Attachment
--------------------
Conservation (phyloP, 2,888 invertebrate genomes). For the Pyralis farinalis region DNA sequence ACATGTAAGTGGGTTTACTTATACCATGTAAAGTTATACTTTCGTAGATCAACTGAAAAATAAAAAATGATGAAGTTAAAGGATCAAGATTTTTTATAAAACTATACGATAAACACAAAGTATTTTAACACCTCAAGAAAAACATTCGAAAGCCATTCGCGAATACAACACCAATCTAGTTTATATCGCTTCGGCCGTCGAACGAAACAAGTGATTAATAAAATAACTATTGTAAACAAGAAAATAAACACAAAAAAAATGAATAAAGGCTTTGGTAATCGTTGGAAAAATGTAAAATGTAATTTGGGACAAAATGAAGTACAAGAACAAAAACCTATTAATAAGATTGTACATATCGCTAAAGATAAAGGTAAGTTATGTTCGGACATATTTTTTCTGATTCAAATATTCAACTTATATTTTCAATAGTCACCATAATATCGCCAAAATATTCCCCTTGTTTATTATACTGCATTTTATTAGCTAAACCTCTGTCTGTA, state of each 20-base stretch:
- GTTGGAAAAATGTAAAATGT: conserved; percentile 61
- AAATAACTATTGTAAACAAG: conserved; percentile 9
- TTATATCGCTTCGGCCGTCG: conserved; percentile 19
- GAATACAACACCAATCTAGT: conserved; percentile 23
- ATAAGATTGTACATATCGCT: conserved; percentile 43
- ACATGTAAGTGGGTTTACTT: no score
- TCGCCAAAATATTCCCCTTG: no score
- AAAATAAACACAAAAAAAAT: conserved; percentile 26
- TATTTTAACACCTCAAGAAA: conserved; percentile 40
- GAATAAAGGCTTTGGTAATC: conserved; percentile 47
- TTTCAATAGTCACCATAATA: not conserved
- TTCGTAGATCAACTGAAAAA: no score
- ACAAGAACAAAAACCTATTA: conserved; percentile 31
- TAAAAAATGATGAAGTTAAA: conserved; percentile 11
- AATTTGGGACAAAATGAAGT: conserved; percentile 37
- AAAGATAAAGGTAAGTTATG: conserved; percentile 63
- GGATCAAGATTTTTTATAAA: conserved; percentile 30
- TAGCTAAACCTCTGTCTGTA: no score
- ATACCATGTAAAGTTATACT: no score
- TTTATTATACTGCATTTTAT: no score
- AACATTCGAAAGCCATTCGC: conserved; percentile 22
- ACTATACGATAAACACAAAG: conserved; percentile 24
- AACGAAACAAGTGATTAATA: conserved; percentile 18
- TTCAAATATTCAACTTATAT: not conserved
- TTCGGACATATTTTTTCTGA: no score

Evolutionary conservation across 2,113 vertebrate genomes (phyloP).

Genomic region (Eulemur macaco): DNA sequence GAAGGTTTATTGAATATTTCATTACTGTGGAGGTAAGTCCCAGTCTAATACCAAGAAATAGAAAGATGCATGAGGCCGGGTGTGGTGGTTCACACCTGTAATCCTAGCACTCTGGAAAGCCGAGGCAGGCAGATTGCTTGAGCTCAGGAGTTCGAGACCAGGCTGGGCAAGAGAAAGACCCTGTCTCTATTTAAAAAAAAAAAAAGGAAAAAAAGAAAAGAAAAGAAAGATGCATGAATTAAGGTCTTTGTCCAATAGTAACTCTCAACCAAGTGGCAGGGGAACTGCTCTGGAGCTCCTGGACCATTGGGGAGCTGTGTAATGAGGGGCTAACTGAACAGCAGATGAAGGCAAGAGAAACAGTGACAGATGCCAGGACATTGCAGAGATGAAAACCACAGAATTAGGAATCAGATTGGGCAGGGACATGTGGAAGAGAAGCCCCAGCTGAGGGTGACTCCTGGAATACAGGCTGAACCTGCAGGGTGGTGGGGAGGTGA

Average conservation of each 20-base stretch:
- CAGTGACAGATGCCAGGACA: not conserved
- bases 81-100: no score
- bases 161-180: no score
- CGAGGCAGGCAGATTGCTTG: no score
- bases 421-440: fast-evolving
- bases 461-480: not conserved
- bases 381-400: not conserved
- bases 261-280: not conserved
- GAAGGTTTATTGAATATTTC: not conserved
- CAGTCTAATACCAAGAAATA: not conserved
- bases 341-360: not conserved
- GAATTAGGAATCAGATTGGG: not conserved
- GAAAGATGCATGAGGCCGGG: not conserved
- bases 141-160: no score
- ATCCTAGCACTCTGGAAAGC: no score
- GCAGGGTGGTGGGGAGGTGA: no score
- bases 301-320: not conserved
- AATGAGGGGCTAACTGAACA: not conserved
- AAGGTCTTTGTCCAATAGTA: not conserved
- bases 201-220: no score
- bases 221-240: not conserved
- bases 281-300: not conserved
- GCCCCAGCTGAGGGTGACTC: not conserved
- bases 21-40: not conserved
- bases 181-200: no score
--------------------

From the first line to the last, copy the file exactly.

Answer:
Conservation (phyloP, 2,888 invertebrate genomes). For the Pyralis farinalis region DNA sequence ACATGTAAGTGGGTTTACTTATACCATGTAAAGTTATACTTTCGTAGATCAACTGAAAAATAAAAAATGATGAAGTTAAAGGATCAAGATTTTTTATAAAACTATACGATAAACACAAAGTATTTTAACACCTCAAGAAAAACATTCGAAAGCCATTCGCGAATACAACACCAATCTAGTTTATATCGCTTCGGCCGTCGAACGAAACAAGTGATTAATAAAATAACTATTGTAAACAAGAAAATAAACACAAAAAAAATGAATAAAGGCTTTGGTAATCGTTGGAAAAATGTAAAATGTAATTTGGGACAAAATGAAGTACAAGAACAAAAACCTATTAATAAGATTGTACATATCGCTAAAGATAAAGGTAAGTTATGTTCGGACATATTTTTTCTGATTCAAATATTCAACTTATATTTTCAATAGTCACCATAATATCGCCAAAATATTCCCCTTGTTTATTATACTGCATTTTATTAGCTAAACCTCTGTCTGTA, state of each 20-base stretch:
- GTTGGAAAAATGTAAAATGT: conserved; percentile 61
- AAATAACTATTGTAAACAAG: conserved; percentile 9
- TTATATCGCTTCGGCCGTCG: conserved; percentile 19
- GAATACAACACCAATCTAGT: conserved; percentile 23
- ATAAGATTGTACATATCGCT: conserved; percentile 43
- ACATGTAAGTGGGTTTACTT: no score
- TCGCCAAAATATTCCCCTTG: no score
- AAAATAAACACAAAAAAAAT: conserved; percentile 26
- TATTTTAACACCTCAAGAAA: conserved; percentile 40
- GAATAAAGGCTTTGGTAATC: conserved; percentile 47
- TTTCAATAGTCACCATAATA: not conserved
- TTCGTAGATCAACTGAAAAA: no score
- ACAAGAACAAAAACCTATTA: conserved; percentile 31
- TAAAAAATGATGAAGTTAAA: conserved; percentile 11
- AATTTGGGACAAAATGAAGT: conserved; percentile 37
- AAAGATAAAGGTAAGTTATG: conserved; percentile 63
- GGATCAAGATTTTTTATAAA: conserved; percentile 30
- TAGCTAAACCTCTGTCTGTA: no score
- ATACCATGTAAAGTTATACT: no score
- TTTATTATACTGCATTTTAT: no score
- AACATTCGAAAGCCATTCGC: conserved; percentile 22
- ACTATACGATAAACACAAAG: conserved; percentile 24
- AACGAAACAAGTGATTAATA: conserved; percentile 18
- TTCAAATATTCAACTTATAT: not conserved
- TTCGGACATATTTTTTCTGA: no score

Evolutionary conservation across 2,113 vertebrate genomes (phyloP).

Genomic region (Eulemur macaco): DNA sequence GAAGGTTTATTGAATATTTCATTACTGTGGAGGTAAGTCCCAGTCTAATACCAAGAAATAGAAAGATGCATGAGGCCGGGTGTGGTGGTTCACACCTGTAATCCTAGCACTCTGGAAAGCCGAGGCAGGCAGATTGCTTGAGCTCAGGAGTTCGAGACCAGGCTGGGCAAGAGAAAGACCCTGTCTCTATTTAAAAAAAAAAAAAGGAAAAAAAGAAAAGAAAAGAAAGATGCATGAATTAAGGTCTTTGTCCAATAGTAACTCTCAACCAAGTGGCAGGGGAACTGCTCTGGAGCTCCTGGACCATTGGGGAGCTGTGTAATGAGGGGCTAACTGAACAGCAGATGAAGGCAAGAGAAACAGTGACAGATGCCAGGACATTGCAGAGATGAAAACCACAGAATTAGGAATCAGATTGGGCAGGGACATGTGGAAGAGAAGCCCCAGCTGAGGGTGACTCCTGGAATACAGGCTGAACCTGCAGGGTGGTGGGGAGGTGA

Average conservation of each 20-base stretch:
- CAGTGACAGATGCCAGGACA: not conserved
- bases 81-100: no score
- bases 161-180: no score
- CGAGGCAGGCAGATTGCTTG: no score
- bases 421-440: fast-evolving
- bases 461-480: not conserved
- bases 381-400: not conserved
- bases 261-280: not conserved
- GAAGGTTTATTGAATATTTC: not conserved
- CAGTCTAATACCAAGAAATA: not conserved
- bases 341-360: not conserved
- GAATTAGGAATCAGATTGGG: not conserved
- GAAAGATGCATGAGGCCGGG: not conserved
- bases 141-160: no score
- ATCCTAGCACTCTGGAAAGC: no score
- GCAGGGTGGTGGGGAGGTGA: no score
- bases 301-320: not conserved
- AATGAGGGGCTAACTGAACA: not conserved
- AAGGTCTTTGTCCAATAGTA: not conserved
- bases 201-220: no score
- bases 221-240: not conserved
- bases 281-300: not conserved
- GCCCCAGCTGAGGGTGACTC: not conserved
- bases 21-40: not conserved
- bases 181-200: no score